If investment returns don’t pan out, taxpayers have the ability to recharacterize their Roth IRA contribution as a contribution to a traditional IRA. The taxpayer has this option up until Oct. 15 of the tax year following the conversion year. Converting in January 2011 gives you the flexibility to recharacterize over 21 months. Investors should have a better read on the recovery and tax code changes over that time span.
Work with your tax professional to determine if converting your traditional IRAs to Roth IRAs makes sense.
You need a sense of how big your investment portfolio should be at retirement. The Employee Benefit Research Institute’s 2010 Retirement Confidence Survey concluded that only 46 percent of workers or their spouses have attempted to estimate their retirement nest egg needs.
If you construct a household spending plan (or budget), you can use the total annual expenses as a guide to what you might need in retirement.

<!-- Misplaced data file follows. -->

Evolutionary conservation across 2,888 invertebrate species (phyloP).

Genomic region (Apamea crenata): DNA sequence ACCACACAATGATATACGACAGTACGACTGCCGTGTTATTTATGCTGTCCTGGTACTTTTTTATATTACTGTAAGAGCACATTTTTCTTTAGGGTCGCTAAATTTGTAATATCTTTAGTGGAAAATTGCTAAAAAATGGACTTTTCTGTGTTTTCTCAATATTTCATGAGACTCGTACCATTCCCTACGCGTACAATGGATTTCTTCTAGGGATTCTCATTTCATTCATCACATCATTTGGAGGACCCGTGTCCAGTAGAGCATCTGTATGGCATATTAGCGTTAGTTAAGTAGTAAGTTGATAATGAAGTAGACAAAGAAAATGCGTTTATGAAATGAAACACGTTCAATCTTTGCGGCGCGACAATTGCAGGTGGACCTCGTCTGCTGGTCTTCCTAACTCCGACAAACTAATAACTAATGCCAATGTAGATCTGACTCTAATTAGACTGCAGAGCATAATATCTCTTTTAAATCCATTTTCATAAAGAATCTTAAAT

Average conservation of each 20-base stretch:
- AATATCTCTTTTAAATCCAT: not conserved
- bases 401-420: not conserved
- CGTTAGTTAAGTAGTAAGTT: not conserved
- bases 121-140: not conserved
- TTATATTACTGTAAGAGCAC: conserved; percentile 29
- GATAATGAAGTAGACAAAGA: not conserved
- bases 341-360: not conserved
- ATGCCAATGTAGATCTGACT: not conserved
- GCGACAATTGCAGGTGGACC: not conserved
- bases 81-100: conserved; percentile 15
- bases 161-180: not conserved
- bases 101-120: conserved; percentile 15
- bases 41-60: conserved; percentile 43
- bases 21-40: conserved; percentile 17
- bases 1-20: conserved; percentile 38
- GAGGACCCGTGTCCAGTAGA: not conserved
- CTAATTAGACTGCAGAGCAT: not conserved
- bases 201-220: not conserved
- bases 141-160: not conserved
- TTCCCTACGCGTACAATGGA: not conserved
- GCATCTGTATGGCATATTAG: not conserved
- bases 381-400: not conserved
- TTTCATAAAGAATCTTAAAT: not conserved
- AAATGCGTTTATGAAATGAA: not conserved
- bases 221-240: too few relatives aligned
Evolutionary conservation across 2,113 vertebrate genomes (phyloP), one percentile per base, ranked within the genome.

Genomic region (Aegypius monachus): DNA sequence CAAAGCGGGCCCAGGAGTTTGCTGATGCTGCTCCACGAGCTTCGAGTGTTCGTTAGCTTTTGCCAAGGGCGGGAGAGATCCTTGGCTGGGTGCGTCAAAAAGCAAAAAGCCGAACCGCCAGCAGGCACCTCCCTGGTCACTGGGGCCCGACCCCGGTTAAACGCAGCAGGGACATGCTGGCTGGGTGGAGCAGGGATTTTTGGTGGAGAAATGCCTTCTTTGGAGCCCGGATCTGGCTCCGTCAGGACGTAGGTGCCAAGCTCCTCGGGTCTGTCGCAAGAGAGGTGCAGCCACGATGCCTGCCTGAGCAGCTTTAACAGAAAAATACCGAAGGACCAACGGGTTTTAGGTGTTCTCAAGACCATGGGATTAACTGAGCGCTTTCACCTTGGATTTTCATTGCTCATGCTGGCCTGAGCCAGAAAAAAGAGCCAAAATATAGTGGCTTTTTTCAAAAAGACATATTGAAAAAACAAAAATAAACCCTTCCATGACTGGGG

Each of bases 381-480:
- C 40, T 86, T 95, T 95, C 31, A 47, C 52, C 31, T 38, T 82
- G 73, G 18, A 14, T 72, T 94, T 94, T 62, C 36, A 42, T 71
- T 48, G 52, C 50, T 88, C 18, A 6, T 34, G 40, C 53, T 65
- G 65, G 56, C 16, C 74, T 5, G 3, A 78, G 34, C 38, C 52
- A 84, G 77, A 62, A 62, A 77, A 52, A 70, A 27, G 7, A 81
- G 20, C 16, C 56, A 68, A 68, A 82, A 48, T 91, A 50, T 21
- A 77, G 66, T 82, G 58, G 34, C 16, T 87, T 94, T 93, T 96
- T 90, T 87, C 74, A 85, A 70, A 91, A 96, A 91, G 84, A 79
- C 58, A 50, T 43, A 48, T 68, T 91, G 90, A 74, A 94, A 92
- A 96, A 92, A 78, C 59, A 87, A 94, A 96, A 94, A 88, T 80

Financial planner recommendations typically range from 75 percent to 100 percent of your annual expenses while working, but exclude money budgeted for retirement savings. You’ll be taking distributions from these accounts, not funding them.
Bankrate’s retirement calculators can help you right-size your nest egg by estimating your income needs in retirement, considering how much you have already put aside and deciding on your pre-retirement savings goals.
If your company’s 401(k) or 403(b) plan has your employer matching contributions, then you should contribute up to the limits of the company match. A typical 401(k) matching program has the employer contributing 50 cents for every dollar you contribute up to a limit of 3 percent of salary. You contribute 6 percent, the company contributes 3 percent, and you just made a 50 percent return on your money.